"Google image search for sexist ads, and you'll find plenty of examples, old as well as new. Even ads aimed at ad(men) show quite a bit of cleavage, it's as if some adpups just don't know how to tell a story without breaking out the cookie-cutter stereotypes. I've said it before, sexist ads are bad for everyone, not least our collective imagination. Media is a powerful speaker and feeding junk into it which screams louder for each turn only creates a feedback loop that amplifies as we go round and round."

Orlando, Viriginia Woolf’s transexual heroine stands at a temporal and cultural crossroads - she looks backin her various guises to the past; she anticipates the future. In France, too, transexual stories go back to Joan of Arc, man-maid of Orleans, and are reincarnated in the present in Orlan. Two terrains whose paths cross: sexual differences, cultural differences. All have their being under the aegis of patriarchy and the conflict of essence versus existence, `nature or nurture’. `One is not born but rather becomes, a woman.'(Simone de Beauvoir). A history whose origins are neither of our century nor the age of chivalry but must start in fantasy: the aftermath of the revolution against a legendary matriarchy. Here at least, was a vision of a female Golden Age. The eternal sex war represented in art and literature is a less glorious tale.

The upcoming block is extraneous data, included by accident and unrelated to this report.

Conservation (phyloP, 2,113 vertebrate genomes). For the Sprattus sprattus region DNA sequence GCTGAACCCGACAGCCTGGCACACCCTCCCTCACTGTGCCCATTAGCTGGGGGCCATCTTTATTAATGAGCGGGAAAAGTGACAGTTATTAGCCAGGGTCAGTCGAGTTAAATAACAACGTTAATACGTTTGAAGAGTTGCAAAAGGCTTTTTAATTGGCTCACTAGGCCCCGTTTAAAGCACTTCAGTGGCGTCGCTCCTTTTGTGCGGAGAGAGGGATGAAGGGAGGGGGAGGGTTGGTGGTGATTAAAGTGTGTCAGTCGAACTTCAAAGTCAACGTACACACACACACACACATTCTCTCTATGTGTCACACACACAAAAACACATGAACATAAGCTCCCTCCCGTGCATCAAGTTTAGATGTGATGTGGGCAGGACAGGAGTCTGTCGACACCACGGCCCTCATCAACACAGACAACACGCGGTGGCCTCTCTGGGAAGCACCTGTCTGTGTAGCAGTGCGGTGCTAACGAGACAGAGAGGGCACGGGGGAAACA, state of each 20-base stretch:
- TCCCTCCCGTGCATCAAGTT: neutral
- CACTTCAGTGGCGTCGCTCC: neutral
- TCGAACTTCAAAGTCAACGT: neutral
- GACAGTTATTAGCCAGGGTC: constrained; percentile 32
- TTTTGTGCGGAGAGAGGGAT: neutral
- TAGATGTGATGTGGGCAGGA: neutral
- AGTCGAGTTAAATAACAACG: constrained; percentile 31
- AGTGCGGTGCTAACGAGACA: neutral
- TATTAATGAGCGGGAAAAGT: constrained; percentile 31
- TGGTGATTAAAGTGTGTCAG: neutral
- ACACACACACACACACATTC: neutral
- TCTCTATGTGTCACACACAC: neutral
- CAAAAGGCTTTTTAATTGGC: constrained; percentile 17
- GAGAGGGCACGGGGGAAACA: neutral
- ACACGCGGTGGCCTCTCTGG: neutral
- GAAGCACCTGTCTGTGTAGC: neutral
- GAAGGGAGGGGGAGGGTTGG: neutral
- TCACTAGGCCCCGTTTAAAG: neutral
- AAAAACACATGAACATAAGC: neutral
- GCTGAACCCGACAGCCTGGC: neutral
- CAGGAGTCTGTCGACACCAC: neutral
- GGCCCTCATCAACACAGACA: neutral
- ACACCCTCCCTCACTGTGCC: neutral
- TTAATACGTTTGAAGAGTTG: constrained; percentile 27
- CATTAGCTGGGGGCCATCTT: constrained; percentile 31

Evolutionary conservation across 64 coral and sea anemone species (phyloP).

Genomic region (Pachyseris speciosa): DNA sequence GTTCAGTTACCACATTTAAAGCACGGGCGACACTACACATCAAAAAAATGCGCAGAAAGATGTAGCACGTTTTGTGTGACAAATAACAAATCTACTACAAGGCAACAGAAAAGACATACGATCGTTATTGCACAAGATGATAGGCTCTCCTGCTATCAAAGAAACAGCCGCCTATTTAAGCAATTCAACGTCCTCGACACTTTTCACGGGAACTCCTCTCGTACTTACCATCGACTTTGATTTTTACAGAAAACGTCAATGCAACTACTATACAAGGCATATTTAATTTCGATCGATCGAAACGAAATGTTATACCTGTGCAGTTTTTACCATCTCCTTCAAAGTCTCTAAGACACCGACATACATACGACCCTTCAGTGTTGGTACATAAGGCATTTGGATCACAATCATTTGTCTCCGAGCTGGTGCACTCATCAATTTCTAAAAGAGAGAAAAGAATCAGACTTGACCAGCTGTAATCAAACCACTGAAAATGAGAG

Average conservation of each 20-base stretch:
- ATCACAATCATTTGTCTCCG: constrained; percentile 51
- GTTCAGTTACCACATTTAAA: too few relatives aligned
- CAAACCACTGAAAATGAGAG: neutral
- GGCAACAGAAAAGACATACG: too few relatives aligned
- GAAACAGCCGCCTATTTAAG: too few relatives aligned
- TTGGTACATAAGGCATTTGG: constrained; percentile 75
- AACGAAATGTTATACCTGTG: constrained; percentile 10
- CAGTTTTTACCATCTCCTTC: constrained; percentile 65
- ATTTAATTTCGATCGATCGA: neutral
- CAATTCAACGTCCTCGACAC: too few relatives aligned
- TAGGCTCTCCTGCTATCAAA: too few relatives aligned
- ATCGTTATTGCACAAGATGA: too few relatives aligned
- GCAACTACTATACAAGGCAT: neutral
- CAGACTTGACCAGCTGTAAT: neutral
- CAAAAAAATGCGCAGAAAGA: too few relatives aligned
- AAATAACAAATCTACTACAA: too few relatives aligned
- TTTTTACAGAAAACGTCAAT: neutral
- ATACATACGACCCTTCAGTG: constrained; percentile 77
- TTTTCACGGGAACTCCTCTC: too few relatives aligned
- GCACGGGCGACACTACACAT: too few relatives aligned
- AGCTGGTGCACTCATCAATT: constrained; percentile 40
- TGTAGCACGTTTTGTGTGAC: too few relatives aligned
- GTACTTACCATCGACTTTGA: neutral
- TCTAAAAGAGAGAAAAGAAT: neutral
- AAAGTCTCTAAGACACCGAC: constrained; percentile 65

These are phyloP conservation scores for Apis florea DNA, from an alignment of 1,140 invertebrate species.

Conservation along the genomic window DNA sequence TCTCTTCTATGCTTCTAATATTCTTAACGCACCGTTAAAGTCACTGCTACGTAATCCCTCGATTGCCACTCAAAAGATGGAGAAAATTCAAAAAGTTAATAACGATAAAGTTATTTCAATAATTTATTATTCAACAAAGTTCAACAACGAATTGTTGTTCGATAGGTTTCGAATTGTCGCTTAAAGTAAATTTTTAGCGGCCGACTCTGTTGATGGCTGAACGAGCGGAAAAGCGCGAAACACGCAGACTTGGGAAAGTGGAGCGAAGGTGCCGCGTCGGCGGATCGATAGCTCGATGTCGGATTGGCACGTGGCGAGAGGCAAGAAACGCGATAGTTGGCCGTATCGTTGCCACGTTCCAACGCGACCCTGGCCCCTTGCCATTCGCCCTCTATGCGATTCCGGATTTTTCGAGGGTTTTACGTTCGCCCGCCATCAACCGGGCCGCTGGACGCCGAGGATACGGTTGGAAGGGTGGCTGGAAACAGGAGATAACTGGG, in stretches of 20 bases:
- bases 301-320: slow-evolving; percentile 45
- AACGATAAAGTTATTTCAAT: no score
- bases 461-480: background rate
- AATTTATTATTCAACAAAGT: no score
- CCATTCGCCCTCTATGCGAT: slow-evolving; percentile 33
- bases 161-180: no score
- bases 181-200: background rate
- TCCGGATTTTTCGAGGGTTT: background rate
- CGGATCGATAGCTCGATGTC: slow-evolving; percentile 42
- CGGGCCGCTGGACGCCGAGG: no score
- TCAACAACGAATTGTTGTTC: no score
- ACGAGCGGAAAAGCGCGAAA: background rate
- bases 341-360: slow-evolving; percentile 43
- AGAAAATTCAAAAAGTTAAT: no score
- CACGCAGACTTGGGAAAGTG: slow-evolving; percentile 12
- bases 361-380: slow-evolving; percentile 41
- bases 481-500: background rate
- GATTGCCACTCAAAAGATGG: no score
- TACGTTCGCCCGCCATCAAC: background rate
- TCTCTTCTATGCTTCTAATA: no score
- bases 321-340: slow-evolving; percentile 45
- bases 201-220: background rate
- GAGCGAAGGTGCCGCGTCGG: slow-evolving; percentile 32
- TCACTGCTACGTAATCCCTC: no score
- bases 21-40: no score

"While certainly a well made ad and an adorable dress, the treatment of women in the 50s and 60s is frequently horrible. Surely, the only thing a good wife wants for Christmas is a nice vacuum cleaner as if she were a six year old with a new toy. This even after all the Rosie the Riveter type ads from WWII. Women made a huge jump in status while the men were away and then for the most part got boxed back into the role of a housewife."

Sexual cross-identification is a complex affair, wherein gender itself may be defined as a melancholic structure. The body and the visage of woman is created by the male artist as a mask; a mask which Judith Butler in Gender Trouble, rephrasing Lacan, describes as `part of the incorporative strategy of melancholy, the taking on of attributes of the object/Other that is lost, where loss is a consequence of a refusal …

"One disgruntled Santa told the newspaper a recruitment firm warned him not to use "ho ho ho" because it could

hten children and was too close to "ho", a US slang term for prostitute."

Steve Smith : …we present with begrudging admiration “The Cup Size Choir” video that is trending up the viral charts this week. From UK lingerie-maker La Senza and agency Karmarama comes a choir of young models in a range of cup sizes gasping Christmas carols. Oh, it gets better.

You see, the cup sizes translate into musical notes. The parallel mattresses the ladies of variable endowment end up on become a keyboard. Let the holiday orgasmic caroling begin. The camera dances over their heaving figures in order to rouse a Hefner-like Christmas spirit of high-def naughtiness.

"As the boundaries of the museum collapse, gender is transgressed: each amazon, each man in a diamond dress celebrates a passing beauty as well as the masquerade itself, and, in an age after AIDS, the transience of a sadder bohemia, in which the virtuality of the image is the only immortality. On the threshold of the year 2,000, The Other Side summons the beyond; the polyvalence of masquerade fuses with the pathos of endless quotation:`Exhibitionism? Narcissism? Sport? Theatre? Deviation? Inversion? Infantilism? Competiveness? Pride? Sincerity? Imposture? Doubtless, it's love.' "